We accompany them like ours

It seems that I have solved the problem of high-quality customer support and development in terms of automation.

How it usually happens

The initial situation there is usually like this. There is a client, everything has been implemented for him long ago – the wild winds of frenzied projects have faded away. There is some accompanying organization. Quite often tasks arise – minor errors, minor improvements, something of an average size, well, business problems that, perhaps, can be solved with the help of automation.

In the accompanying organization, the client is assigned a manager, a dialer. Accepts the task, runs to look for the executor. An intern is suitable for a minor mistake. For a minor revision – a coder. On the “average” – you need an analyst and a developer. But religion forbids addressing programmers with business problems.

This is where the problems begin. Each time a different special is connected, depending on the level of the task. Each time the client must explain what he has and how, starting with the connection parameters. Each time the programmer delves into the improvements and features. There are always disputes over “time for analysis” – the client has already told all this, but to another person, and the new one does not want to delve into it for free.

More complicated options

Sometimes all this fraternity is replaced by a certain “assigned specialist”. This is a programmer who roughly knows the client, his system, infrastructure, people, and can be contacted directly.

So, the attempts of clients to work with “assigned specialists” were also unsuccessful. When accompanied by a client, as a rule, there is no stable flow of tasks. And the fixed one is secretly detached, and attached to another client, or even to several. When he is suddenly needed, he is always busy.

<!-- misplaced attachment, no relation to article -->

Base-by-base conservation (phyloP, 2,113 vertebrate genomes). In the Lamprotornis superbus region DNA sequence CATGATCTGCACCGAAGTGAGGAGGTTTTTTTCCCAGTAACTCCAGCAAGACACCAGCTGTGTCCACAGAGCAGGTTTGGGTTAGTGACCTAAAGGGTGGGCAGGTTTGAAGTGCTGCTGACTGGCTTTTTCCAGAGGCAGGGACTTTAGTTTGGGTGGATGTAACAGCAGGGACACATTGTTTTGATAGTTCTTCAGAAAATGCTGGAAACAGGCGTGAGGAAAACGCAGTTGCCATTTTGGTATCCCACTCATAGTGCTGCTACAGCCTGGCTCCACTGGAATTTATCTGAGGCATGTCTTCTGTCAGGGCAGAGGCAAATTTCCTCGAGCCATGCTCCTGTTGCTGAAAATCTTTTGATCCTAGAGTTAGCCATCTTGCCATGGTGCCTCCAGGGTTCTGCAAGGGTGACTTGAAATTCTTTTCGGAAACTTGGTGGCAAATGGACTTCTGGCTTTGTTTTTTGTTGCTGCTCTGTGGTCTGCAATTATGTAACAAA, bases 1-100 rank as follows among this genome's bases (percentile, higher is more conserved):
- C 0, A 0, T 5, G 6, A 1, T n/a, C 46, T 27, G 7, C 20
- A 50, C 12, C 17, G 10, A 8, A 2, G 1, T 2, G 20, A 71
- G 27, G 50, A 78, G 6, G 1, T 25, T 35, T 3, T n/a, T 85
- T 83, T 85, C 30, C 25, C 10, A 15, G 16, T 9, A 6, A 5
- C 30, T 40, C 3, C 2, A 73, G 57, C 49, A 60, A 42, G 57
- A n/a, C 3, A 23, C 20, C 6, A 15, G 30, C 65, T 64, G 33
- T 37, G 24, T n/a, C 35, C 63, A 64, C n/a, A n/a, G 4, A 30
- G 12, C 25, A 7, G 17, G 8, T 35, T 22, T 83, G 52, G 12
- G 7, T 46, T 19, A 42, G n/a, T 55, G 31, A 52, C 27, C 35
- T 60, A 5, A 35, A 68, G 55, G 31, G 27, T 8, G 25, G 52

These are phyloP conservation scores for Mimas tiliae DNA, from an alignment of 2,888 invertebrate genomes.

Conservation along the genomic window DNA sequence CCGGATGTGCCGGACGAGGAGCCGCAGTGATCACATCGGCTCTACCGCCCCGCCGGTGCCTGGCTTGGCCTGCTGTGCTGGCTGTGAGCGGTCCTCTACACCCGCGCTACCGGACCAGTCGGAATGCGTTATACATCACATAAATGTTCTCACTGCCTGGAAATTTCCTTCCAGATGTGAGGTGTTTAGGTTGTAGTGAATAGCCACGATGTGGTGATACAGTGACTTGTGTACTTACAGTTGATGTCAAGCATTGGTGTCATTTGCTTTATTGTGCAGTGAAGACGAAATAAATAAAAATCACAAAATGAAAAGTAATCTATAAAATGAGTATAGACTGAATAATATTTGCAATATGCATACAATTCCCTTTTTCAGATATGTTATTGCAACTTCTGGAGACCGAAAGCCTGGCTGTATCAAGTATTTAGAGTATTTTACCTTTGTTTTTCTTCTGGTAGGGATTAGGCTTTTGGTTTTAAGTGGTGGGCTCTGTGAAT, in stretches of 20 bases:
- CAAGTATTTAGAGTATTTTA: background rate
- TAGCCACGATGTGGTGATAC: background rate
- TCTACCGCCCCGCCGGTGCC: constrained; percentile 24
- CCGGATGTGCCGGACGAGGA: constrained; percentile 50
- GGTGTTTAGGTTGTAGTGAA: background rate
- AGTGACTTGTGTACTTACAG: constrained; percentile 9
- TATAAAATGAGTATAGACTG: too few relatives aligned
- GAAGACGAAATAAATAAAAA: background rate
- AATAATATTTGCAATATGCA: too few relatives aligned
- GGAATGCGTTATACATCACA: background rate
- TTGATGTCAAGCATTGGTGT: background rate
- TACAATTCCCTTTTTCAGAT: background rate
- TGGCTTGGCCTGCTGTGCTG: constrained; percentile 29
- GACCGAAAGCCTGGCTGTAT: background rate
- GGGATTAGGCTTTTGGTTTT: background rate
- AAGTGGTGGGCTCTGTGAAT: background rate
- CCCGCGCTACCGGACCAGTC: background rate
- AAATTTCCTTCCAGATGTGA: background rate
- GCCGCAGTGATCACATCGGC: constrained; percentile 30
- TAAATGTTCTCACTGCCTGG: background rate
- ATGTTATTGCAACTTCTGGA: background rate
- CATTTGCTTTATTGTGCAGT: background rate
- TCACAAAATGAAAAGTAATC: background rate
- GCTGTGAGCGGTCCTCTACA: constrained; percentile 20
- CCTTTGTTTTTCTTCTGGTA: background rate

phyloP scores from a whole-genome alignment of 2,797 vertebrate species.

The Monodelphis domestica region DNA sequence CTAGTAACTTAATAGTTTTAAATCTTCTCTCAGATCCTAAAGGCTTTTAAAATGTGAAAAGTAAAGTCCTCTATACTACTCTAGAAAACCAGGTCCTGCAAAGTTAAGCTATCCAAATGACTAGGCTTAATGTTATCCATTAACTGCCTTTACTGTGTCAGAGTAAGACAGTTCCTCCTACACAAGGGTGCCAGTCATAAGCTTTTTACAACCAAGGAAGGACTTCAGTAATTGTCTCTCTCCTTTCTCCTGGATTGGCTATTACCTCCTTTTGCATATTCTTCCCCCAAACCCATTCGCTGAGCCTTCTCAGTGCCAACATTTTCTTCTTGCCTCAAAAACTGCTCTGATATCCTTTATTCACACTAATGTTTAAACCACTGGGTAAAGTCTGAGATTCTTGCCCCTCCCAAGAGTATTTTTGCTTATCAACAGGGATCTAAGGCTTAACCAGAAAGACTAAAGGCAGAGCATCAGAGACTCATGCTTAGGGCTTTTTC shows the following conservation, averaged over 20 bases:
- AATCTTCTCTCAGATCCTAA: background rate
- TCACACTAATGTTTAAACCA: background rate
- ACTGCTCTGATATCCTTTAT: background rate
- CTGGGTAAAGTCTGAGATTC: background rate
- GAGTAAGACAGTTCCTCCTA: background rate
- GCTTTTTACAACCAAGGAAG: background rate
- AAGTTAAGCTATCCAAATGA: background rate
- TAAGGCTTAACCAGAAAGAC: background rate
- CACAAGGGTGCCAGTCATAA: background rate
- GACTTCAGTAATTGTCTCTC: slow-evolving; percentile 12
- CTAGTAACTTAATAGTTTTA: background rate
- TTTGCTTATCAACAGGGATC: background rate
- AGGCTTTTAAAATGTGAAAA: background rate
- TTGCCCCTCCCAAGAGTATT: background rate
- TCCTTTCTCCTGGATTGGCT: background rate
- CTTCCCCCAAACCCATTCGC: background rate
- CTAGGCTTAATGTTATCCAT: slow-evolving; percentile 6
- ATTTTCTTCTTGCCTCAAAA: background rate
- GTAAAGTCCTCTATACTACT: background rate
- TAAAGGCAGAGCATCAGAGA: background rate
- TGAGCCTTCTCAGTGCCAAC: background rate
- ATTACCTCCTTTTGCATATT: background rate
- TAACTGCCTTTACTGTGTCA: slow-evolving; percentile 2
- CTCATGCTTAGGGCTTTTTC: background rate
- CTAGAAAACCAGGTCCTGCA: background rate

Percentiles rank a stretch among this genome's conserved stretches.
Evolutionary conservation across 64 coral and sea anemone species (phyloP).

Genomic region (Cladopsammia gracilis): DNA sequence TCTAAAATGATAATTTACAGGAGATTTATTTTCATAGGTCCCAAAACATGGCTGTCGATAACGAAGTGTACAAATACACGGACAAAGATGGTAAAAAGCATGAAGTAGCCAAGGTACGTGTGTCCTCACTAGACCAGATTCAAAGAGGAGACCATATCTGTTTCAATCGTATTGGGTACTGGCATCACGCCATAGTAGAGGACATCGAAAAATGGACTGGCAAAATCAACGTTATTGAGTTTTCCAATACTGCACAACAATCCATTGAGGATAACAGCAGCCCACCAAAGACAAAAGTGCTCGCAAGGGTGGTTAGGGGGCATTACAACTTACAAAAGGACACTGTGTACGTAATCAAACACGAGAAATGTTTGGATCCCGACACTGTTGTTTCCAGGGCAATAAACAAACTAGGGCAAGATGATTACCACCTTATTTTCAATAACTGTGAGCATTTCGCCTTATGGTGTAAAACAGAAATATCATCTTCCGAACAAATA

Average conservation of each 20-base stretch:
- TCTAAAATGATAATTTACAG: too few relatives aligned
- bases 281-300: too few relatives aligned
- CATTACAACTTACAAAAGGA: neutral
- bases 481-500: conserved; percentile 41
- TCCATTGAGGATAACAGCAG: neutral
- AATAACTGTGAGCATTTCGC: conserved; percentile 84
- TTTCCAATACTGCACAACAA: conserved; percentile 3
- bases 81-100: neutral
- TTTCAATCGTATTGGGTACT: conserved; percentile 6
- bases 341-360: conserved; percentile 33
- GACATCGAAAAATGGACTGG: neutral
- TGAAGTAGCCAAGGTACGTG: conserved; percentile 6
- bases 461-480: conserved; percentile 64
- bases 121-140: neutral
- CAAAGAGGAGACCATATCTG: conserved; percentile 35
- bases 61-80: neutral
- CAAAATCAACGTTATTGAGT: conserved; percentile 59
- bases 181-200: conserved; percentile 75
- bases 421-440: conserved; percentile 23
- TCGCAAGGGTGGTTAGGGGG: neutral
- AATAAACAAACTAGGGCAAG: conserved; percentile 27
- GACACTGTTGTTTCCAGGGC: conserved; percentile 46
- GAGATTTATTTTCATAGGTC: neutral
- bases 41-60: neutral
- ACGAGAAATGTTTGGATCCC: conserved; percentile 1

Not to mention all the developers and analysts for whom the support has not fallen anywhere – it is much easier to make money on projects (and shit code, stupid architecture and everything that was blown by the frantic winds of implementation, then they should eat with a spoon, and with bread).

What am I?

The answer was found in my past. Well I worked as a CIO. I had a team of 4 programmers. I wrote the code, the strategy for the development of the enterprise, and constantly communicated with the owner. I was in the context of everything that was happening, I knew all the tasks, infrastructure, revision standards (he himself created them), etc.

If the client is accompanied by an external company, then, as a rule, there are no programmers or CIO. On the strength of a sysadmin. Accordingly, the mess is complete – automation also needs to be managed, it will not program itself.

So I became an external CIO for three dozen clients. I immersed myself in their business as best I could. I got to know who it worked out with – the owner, director, chief accountant, sysadmin. Studied the accounting features. I looked at all the improvements, met the markers of many former colleagues. Well, I listened to the problems of business.

And then it’s simple. I have a team – at the time of this writing, 15 people. People there are of different levels. When a client has a task, I am the first to see it, and I choose the performer – in my own way, of course. So that the problem is solved, and the person learns something. There are no problems with “understanding” – I already know everything there. There will be no shit code – I’m checking. He will definitely understand the task correctly – I’ll explain.